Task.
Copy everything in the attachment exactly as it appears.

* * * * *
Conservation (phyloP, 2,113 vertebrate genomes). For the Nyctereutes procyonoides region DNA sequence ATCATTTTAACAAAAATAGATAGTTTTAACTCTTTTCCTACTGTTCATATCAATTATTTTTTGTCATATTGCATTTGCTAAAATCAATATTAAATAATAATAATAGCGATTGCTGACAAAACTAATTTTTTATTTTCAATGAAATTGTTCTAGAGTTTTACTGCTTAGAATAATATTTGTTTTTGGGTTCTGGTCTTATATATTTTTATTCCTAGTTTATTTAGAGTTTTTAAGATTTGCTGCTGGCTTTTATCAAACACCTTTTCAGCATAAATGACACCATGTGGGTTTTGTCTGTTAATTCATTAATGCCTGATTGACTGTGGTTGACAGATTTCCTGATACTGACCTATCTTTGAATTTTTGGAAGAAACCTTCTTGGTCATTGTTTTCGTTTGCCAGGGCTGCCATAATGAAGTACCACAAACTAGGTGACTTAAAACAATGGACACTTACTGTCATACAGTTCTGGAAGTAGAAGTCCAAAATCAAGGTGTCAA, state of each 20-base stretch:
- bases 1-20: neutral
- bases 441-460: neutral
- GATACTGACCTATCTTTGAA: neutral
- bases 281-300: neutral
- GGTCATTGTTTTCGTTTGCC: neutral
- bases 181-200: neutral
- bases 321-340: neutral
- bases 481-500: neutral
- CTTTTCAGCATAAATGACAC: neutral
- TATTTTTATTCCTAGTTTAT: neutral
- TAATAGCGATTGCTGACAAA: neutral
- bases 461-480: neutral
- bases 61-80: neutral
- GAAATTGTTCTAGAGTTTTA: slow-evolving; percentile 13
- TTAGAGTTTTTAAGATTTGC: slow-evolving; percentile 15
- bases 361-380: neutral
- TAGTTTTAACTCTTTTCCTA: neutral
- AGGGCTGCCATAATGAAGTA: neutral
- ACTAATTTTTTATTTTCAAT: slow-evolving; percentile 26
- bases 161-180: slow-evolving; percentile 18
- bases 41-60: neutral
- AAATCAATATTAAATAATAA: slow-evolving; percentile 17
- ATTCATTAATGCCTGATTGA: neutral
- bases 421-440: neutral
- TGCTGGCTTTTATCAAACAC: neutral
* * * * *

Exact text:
Conservation (phyloP, 2,113 vertebrate genomes). For the Nyctereutes procyonoides region DNA sequence ATCATTTTAACAAAAATAGATAGTTTTAACTCTTTTCCTACTGTTCATATCAATTATTTTTTGTCATATTGCATTTGCTAAAATCAATATTAAATAATAATAATAGCGATTGCTGACAAAACTAATTTTTTATTTTCAATGAAATTGTTCTAGAGTTTTACTGCTTAGAATAATATTTGTTTTTGGGTTCTGGTCTTATATATTTTTATTCCTAGTTTATTTAGAGTTTTTAAGATTTGCTGCTGGCTTTTATCAAACACCTTTTCAGCATAAATGACACCATGTGGGTTTTGTCTGTTAATTCATTAATGCCTGATTGACTGTGGTTGACAGATTTCCTGATACTGACCTATCTTTGAATTTTTGGAAGAAACCTTCTTGGTCATTGTTTTCGTTTGCCAGGGCTGCCATAATGAAGTACCACAAACTAGGTGACTTAAAACAATGGACACTTACTGTCATACAGTTCTGGAAGTAGAAGTCCAAAATCAAGGTGTCAA, state of each 20-base stretch:
- bases 1-20: neutral
- bases 441-460: neutral
- GATACTGACCTATCTTTGAA: neutral
- bases 281-300: neutral
- GGTCATTGTTTTCGTTTGCC: neutral
- bases 181-200: neutral
- bases 321-340: neutral
- bases 481-500: neutral
- CTTTTCAGCATAAATGACAC: neutral
- TATTTTTATTCCTAGTTTAT: neutral
- TAATAGCGATTGCTGACAAA: neutral
- bases 461-480: neutral
- bases 61-80: neutral
- GAAATTGTTCTAGAGTTTTA: slow-evolving; percentile 13
- TTAGAGTTTTTAAGATTTGC: slow-evolving; percentile 15
- bases 361-380: neutral
- TAGTTTTAACTCTTTTCCTA: neutral
- AGGGCTGCCATAATGAAGTA: neutral
- ACTAATTTTTTATTTTCAAT: slow-evolving; percentile 26
- bases 161-180: slow-evolving; percentile 18
- bases 41-60: neutral
- AAATCAATATTAAATAATAA: slow-evolving; percentile 17
- ATTCATTAATGCCTGATTGA: neutral
- bases 421-440: neutral
- TGCTGGCTTTTATCAAACAC: neutral